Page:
Have you been paying attention? Can you tell me what size record is on this record player? Does it have only one song or more than one song on it? Does it have songs on both sides of the record?

Jukeboxes

Some restaurants used to have a coin-operated jukebox. You would put money into it and select a song from a menu, and it would play that record for you. They normally played 45-rpm records (singles), not albums. Watching the jukebox select and play the correct record always fascinated me. It was like the first robot I ever saw in my childhood. Some restaurants today still have a jukebox, but I think they are all digital now — no fun to watch. The jukebox below contained two-hundred 45-rpm records that it could switch between, based on your selection.

Click this link to see a video showing how a jukebox swaps records.

Eight-Track Tapes (No Video, Just Audio)

Since records were easy to scratch and damage, other music media were invented. One was called the eight-track tape. It is shown below. The tapes were plastic cartridges that were inserted into a tape player, that is, into the silver slot below labeled “Cartridge” at the lower left corner of the tape player. You would push the tape in and it would start auto-playing. You would pull it out when you’re done. These tapes could contain many songs. These one-sided tapes contained a roll of magnetic tape that played in a continuous loop (no rewinding). (I think I remember this right.)

In the car, an eight-track tape player looked like this:

Audio Cassette Tapes (No Video, Just Audio)

Another medium for music was audio cassette tapes, or just audio cassettes. These were smaller than eight-track tapes. They could contain many songs. These two-sided tapes had to be rewound, ejected, and flipped over to play the other side.

Audio cassettes were played in cassette tape players. This one is a stationary desktop one.

These are portable tape players:

This is the car cassette tape player:

I am going to assume you know what today’s iPods, MP3 players, CDs (audio only) and DVDs (movies) look like. If not, ask!

VHS Tapes (Video!) (Probably Belongs Under Movies Instead of Music. Oh well.)

Finally, a medium was need for us to play movies. I have already talked about reel-to-reel film projectors in my “Good Old Days – Movies” blog. The next generation of movie medium was called the VHS tape. There was a similar medium called the Betamax tape but VHS won the “movie tape wars” and Betamax became obsolete (at least earlier than VHS tapes did). VHS tapes were very similar to audio cassette tapes but were larger. They could be played and rewound. Today we have Blu-Ray CDs.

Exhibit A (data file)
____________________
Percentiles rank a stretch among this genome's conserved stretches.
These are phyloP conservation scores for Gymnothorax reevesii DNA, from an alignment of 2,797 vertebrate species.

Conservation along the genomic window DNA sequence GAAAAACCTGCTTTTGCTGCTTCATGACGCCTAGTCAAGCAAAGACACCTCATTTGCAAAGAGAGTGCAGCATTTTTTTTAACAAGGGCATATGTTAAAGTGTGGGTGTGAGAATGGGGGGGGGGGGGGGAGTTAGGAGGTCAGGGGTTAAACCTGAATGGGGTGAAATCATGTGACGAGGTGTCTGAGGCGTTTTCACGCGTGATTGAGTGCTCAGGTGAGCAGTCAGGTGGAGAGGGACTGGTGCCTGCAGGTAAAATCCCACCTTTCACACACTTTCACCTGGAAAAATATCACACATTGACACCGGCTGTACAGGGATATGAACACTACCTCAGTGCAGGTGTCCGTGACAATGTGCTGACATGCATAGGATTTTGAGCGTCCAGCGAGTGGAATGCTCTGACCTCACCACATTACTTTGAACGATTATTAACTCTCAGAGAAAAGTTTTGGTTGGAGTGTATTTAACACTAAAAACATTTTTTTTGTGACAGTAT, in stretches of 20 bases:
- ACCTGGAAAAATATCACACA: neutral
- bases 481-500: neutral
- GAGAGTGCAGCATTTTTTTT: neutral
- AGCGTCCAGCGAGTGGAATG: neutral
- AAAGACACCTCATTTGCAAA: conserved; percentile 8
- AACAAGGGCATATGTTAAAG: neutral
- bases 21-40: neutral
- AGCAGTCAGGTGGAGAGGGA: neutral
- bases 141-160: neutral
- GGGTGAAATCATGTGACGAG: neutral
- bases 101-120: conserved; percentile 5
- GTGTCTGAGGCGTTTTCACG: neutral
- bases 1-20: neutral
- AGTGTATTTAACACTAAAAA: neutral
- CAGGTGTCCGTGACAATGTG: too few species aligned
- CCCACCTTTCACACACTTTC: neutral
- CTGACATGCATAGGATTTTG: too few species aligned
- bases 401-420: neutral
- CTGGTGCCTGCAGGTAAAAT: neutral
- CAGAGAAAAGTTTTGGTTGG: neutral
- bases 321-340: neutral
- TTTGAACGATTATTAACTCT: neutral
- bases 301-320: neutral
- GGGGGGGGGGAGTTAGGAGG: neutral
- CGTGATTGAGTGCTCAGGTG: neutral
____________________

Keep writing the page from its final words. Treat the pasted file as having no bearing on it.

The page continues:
Self Assessment (What Did You Learn?)

  1. Which contained more songs? (45-rpm record, cassette tape)
  2. Which of the following were one-sided only? (LP record, 8-track tape, cassette tape)
  3. What do FM and AM refer to? (radio, vinyls, cassette tapes, 8-track tapes)
  4. A turntable plays _____. (radio, records, vinyls, cassette tapes)
  5. A transistor is a _____ device. (very tiny, small, medium, large)
  6. Transistors allowed electronic devices to be _____ (greatly reduced in size).
  7. Which type of record rotated at the higher speed? (45-rpm, 78-rpm)
  8. What does “rpm” stand for?
  9. Which of the following music media could NOT be played in cars? (radio, records, cassette tape, 8-track tape)
  10. If a radio is tuned to 100 MHz, is it AM or FM?
  11. How many radio buttons can be pushed in at the same time? (1, 2, 3, 4, 5)
  12. What was made of diamond in this discussion? (nothing, record player needle, tape player head)
  13. What was made of gold in this discussion? (nothing, record player needle, tape player head)
  14. Which of these is still in use today? (radio, records, cassette tapes, 8-track tapes)
  15. What do you think the red button on a tape player was for? (I didn’t say in my discussion.)
  16. What is the difference in a cassette tape and a VHS tape?